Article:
A great way to further young kids’ musical experimentation is by adding instruments to the mix. Try keeping a basket of simple percussion instruments handy, like tambourines and rhythm sticks, and play a Simon Says game; you tap out a pattern and your little one has to duplicate it. As they get older, make the patterns more complicated by adding new sounds and rhythms. And if they express an interest in pursuing a particular instrument, such as guitar or violin, try finding one at a secondhand music shop and hiring a musical tutor.
But it’s not just about making music; taking time to listen and appreciate music is also beneficial. Many parks have outdoor concerts in the summer, so try organizing a family outing to see a musical performance, and lead a discussion with your children afterward. Getting them talking about what they enjoy, what they don’t, and how a particular type of music makes them feel is an important critical exercise that will help them in school and beyond.
From nursery rhymes to pop radio hits, music is an integral part of our lives. Encouraging your children to understand and engage with music in all its forms will lead to more than just treasured memories of dancing around the living room with Mom. It’ll help them build an identity and set them on a lifelong journey of learning and discovery.
Last week, in honor of Cookie’s Kids’ 40th anniversary, we brought you the story of how a humble children’s clothing store inQueens became a chain of family-run superstores. This week, we’re bringing Cookie’s history full circle by sharing the history of our e-commerce site, CookiesKids.com.
In 2007, Cookie’s Kids celebrated its 35th anniversary. With six successful stores throughoutNew York City and legions of loyal shoppers, it was hard to imagine how much bigger the family-run business could become. But even though it had stores in almost every borough, there was one place where Cookie’s mix of low prices and great selection was still missing: the Internet.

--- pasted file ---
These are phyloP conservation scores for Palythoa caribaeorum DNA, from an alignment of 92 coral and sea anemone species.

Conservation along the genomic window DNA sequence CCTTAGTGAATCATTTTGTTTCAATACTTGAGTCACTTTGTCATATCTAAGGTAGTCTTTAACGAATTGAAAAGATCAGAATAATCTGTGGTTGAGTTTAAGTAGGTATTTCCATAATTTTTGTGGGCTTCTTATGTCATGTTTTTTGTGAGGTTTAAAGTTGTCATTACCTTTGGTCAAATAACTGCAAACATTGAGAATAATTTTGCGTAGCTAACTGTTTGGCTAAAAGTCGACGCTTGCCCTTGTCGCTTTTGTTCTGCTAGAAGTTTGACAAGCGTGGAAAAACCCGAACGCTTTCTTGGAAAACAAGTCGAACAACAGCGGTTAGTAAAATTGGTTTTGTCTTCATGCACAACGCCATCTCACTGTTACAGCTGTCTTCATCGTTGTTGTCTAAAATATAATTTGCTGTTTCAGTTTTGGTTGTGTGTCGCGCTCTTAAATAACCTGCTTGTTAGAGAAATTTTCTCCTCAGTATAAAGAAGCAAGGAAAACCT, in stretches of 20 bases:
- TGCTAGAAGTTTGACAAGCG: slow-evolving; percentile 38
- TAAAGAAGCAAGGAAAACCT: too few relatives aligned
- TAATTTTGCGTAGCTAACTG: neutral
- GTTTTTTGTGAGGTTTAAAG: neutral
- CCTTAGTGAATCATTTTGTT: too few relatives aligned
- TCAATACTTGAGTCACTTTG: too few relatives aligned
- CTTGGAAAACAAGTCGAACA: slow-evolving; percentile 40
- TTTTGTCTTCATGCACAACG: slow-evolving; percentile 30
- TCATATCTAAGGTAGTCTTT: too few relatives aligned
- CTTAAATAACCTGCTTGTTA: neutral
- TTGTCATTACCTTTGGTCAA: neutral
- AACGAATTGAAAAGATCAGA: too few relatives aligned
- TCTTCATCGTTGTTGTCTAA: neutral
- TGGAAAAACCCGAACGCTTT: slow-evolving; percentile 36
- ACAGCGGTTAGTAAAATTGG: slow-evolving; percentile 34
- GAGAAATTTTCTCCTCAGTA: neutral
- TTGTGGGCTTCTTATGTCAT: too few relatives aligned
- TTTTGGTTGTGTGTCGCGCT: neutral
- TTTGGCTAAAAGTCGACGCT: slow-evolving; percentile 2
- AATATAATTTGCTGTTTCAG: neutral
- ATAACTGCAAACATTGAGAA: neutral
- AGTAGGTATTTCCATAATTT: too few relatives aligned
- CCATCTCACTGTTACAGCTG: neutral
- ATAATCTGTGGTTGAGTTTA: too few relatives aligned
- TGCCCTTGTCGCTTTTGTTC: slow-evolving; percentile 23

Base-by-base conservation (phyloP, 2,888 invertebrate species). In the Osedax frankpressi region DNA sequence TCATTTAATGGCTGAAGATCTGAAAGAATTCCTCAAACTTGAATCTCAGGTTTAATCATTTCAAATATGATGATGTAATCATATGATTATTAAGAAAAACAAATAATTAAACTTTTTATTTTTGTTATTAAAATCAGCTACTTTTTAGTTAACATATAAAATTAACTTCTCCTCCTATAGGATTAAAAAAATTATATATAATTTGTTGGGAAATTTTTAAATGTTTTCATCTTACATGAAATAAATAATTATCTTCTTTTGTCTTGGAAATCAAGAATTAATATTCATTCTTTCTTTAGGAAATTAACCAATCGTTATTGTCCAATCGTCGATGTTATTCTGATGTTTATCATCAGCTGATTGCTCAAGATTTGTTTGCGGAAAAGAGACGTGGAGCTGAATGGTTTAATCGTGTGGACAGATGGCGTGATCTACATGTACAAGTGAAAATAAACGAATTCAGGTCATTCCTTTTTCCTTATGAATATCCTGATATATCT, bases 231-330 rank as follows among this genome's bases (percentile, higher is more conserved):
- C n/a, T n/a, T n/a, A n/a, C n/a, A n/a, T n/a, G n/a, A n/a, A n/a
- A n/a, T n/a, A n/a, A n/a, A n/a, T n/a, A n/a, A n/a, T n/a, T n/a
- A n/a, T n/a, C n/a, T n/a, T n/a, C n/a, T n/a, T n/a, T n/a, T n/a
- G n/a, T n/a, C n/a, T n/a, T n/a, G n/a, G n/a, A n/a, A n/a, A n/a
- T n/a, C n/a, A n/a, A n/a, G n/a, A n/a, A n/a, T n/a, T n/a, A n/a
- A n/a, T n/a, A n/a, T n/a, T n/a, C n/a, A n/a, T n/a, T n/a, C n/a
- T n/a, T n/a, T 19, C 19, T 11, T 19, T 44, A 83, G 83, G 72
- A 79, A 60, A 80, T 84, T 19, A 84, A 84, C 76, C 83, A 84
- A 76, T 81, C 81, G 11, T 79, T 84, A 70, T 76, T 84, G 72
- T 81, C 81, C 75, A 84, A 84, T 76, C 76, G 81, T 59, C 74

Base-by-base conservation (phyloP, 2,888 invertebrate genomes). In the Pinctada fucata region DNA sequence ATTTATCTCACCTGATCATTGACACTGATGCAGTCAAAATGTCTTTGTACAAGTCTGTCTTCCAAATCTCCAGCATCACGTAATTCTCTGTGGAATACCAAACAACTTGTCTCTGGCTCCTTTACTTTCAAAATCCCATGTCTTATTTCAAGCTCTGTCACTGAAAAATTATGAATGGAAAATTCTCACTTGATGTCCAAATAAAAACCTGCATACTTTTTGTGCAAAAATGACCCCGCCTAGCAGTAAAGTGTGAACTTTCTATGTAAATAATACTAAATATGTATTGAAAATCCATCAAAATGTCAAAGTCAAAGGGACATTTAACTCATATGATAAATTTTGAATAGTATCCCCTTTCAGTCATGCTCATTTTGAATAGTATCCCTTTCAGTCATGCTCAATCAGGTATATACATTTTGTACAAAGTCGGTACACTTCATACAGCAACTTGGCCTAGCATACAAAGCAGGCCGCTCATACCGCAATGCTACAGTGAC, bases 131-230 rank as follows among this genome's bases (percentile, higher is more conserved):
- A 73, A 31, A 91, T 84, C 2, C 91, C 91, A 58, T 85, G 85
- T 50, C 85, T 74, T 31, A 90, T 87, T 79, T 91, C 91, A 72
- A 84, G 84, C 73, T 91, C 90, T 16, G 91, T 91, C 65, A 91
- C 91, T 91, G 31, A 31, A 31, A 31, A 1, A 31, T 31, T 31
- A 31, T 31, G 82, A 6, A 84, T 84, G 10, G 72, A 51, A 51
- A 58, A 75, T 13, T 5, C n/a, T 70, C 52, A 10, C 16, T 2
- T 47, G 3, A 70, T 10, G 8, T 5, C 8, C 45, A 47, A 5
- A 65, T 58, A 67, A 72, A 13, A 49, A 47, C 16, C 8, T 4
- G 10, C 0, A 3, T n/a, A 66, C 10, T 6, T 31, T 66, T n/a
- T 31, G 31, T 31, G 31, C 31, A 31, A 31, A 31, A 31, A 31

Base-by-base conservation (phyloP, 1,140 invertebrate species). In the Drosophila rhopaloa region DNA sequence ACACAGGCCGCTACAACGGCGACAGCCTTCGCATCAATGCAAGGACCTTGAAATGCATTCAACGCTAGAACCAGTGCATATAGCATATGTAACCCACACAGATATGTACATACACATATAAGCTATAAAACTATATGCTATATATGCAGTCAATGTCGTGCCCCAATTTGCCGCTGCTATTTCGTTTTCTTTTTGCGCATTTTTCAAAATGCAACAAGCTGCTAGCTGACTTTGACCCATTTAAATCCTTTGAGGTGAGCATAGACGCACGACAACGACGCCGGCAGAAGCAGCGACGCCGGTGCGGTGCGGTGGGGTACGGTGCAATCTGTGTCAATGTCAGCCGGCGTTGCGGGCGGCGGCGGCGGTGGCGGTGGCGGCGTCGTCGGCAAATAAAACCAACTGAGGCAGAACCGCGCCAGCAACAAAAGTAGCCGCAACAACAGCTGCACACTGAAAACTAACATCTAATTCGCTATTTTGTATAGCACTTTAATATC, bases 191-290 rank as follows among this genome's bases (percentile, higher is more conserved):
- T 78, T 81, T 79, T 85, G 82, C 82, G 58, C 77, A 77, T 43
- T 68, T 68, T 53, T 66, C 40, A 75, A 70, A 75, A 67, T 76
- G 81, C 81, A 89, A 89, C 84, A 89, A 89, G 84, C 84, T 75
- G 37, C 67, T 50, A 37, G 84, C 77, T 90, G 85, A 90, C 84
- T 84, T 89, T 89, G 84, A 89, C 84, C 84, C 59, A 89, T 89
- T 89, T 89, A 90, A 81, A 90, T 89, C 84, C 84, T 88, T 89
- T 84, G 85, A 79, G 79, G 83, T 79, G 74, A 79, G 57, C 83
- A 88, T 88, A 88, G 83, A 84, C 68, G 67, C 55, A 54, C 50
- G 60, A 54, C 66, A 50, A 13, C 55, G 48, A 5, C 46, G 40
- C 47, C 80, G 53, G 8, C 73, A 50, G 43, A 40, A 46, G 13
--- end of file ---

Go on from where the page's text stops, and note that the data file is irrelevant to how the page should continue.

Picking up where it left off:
Online shopping had grown exponentially since Amazon.com shipped its first package in 1995, and Al Falack, Cookie’s nephew, realized that opening a website would be a great way to expand the company’s steady school uniform department. Since starting out in the late ’90s with just a handful of schools, Cookie’s had become a major name in the uniform business because of its ability to deliver a wide variety of styles at reasonable prices in the large quantities schools needed.
At first, CookiesKids.com sold only school uniforms. As longtime uniform buyer Joe Beyda remembers, “The website allowed us to reach even more schools, and became a very important part of our business.” But after seeing how quickly traffic to the site grew,
Al realized the site could be a lot more. Six months later, with the help of several dedicated employees, the website began selling infant clothing and accessories; a few months later, the entire Cookie’s Kids inventory went online.
Five years later, CookiesKids.com is selling to customers all over the country – and the world. From a massive office in downtownBrooklyn, a team of over 100 employees made up of customer service representatives, writers, photographers, and warehouse employees strive to make CookiesKids.com a virtual extension of the Cookie’s experience.
We think 40 years of success in our stores and 5 years online are milestones worth celebrating. This month we’ll be announcing a series of email-only anniversary promotions and introducing you to members of the Cookie’s staff, so keep an eye on your inbox.